We've heard the saying, "Abs are made in the kitchen, not the gym." This means that no matter how many crunches you do, planks you hold, or weights you lift, it's crazy difficult to tone and define your abs without following a healthy diet. It's one of those pervasive fitness sayings, kind of like Gigi Hadid's famous one: "Eat clean to stay fit; have a burger to stay sane." Does anyone remember that one? Well, according to Amy Shapiro, MS, RD, CDN, founder and director of Real Nutrition NYC, there is definitely truth to the saying (the former one, at least). What many people might not know is that diet actually trumps fitness when it comes to building and maintaining the appearance of abdominal muscles. "You can build up your ab muscles as much as you want, but they will not be revealed unless the fat on top of them is reduced. This comes from cardio exercise and from a clean diet. I would say about an 80/20 split should be the focus: 80% what you eat and 20% what you do."
Foods to Eat
Since diet takes up 80% of the abdominal equation, eating the right types of food is paramount to unveiling—and maintaining—those Lara Croft–level abs (you know, the ones Alicia Vikander gained along with 12 pounds of muscle for her role in this year's Tomb Raider reboot). According to Shapiro, assembling an ab-friendly diet isn't as complicated as you might think. In fact, you don't even have to focus on including specific foods in every meal, as long as you include specific nutritional categories like fiber, whole grains, healthy fat, and lean protein. Fiber is "the key to staying full without lots of calories," while also "keeping you regular, which leads to a flatter belly," Shapiro says. Healthy fat, lean protein, and whole grains, on the other hand, keep the body satiated "with even blood sugar to prevent unhealthy sugar cravings."
So load up on vegetables, which are high in fiber, vitamins, and antioxidants while being low in sugar and calories. When it comes to adding healthy fats to your diet, eat foods like nuts, avocado, and olive oil. Add lean protein with foods like grilled chicken, fish, and beans and lentils. Finally, toss in some whole grains (like quinoa and brown rice), and you'll have a well-rounded and ab-friendly diet. Only then will the main results of your workouts (aka the actual abdominal muscle) show through.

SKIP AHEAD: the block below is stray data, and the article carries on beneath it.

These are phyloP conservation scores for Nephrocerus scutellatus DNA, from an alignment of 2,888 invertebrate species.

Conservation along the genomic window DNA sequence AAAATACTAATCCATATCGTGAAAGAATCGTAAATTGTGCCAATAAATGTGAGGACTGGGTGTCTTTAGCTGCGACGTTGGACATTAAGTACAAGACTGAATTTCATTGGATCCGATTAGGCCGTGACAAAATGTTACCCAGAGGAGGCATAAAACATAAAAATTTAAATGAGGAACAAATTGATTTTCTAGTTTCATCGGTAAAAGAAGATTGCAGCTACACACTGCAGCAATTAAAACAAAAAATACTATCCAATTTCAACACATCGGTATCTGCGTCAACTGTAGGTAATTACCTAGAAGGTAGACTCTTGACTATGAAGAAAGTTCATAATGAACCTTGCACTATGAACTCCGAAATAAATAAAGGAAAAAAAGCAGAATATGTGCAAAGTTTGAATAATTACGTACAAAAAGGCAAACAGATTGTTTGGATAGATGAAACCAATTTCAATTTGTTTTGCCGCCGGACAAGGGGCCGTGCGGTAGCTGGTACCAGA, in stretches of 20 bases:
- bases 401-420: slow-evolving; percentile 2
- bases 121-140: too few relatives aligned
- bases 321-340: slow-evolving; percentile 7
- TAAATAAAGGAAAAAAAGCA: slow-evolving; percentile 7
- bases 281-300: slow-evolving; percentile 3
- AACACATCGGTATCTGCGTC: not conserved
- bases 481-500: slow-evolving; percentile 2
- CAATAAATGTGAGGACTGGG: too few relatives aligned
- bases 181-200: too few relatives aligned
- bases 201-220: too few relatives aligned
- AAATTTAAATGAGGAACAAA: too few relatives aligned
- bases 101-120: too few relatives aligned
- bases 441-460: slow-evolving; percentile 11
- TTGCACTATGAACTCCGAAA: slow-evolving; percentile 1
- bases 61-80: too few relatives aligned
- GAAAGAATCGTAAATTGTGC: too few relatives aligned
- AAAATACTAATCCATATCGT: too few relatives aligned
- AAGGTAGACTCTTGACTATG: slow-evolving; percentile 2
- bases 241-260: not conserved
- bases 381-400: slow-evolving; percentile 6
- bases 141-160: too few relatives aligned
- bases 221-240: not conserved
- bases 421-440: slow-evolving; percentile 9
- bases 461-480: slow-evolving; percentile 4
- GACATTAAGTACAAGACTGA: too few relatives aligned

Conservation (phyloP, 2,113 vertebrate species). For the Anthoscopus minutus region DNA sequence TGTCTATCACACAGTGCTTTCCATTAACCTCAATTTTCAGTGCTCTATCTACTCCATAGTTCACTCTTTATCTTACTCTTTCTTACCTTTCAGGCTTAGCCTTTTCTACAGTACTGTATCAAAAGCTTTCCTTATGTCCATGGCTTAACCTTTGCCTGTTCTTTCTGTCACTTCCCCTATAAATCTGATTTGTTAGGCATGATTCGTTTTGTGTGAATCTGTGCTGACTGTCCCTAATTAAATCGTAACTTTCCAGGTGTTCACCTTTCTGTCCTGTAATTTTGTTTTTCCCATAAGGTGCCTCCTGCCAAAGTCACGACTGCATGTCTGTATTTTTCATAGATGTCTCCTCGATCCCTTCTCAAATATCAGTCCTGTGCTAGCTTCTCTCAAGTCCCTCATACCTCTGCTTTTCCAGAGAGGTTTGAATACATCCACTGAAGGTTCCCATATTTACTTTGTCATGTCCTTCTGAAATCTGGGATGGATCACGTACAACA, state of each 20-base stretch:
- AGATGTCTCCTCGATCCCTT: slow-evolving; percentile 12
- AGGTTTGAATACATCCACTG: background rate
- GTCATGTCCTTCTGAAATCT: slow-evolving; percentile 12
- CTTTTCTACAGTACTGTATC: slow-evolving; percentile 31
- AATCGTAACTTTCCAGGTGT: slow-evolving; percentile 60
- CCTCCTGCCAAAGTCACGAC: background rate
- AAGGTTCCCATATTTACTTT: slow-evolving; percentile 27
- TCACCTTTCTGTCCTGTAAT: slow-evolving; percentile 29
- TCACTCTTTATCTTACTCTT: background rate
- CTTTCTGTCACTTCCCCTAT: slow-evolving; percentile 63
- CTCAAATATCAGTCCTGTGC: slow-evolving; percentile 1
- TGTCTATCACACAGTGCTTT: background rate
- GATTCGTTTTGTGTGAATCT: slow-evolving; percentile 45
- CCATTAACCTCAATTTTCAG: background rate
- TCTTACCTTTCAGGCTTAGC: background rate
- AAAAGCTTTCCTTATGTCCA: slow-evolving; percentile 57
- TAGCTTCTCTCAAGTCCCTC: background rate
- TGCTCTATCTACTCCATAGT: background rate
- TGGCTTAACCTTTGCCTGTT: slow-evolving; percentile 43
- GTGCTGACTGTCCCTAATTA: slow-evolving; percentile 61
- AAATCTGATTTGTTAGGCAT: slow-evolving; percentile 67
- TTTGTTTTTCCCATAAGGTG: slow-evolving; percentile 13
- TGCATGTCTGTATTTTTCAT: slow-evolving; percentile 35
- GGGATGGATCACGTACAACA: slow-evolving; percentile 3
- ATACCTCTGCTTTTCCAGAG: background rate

Foods to Avoid
Just as important as the foods you eat are the foods you don't eat. "To lose fat, you want to reduce your sugar, processed food, and simple carbohydrate intake and replace them with whole grains, clean proteins, heart-healthy fats, and lots and lots of fruits and veggies," Shapiro says. Keep in mind that reducing excessive sugar doesn't just mean avoiding that box of office doughnuts or communal bowl of M&M's. It also means avoiding too much fruit and dried fruit, which, although natural, are also high in sugar content.
Also, portion control is important. Even though healthy carbs are okay to eat, that doesn't mean you should only eat healthy carbs. You need variety in your diet and nutritional content. "You don't want to sit down to eat a giant whole-wheat bagel or a huge plate of brown rice," says Shapiro. "Portions are important, and remember about a quarter of your plate should contain carbohydrates at every meal."
You may also want to avoid foods that cause bloating, which is another enemy of defined abs. "When trying to lose fat on your belly, you need to know the difference between bloat and fat," Shapiro explains. "There are foods that bloat us such as salt, sugar alcohols (found in sugar-free food items), soda, seltzer water, and even gum." Avoiding these foods and beverages might help when it comes to toning and defining your abs, and feeling consistently well (which, according to Shapiro, is key). "You can't drop weight or fat in a week. So focus on creating a healthy lifestyle, which might mean that once a week you eat what you truly love, and then you get right back on track. Results take a while, but if you stay consistent, you'll get there."
This article is provided for informational purposes only and is not intended to be used in the place of advice of your physician or other medical professionals. You should always consult with your doctor or healthcare provider first with any health-related questions. See our full health disclaimer here.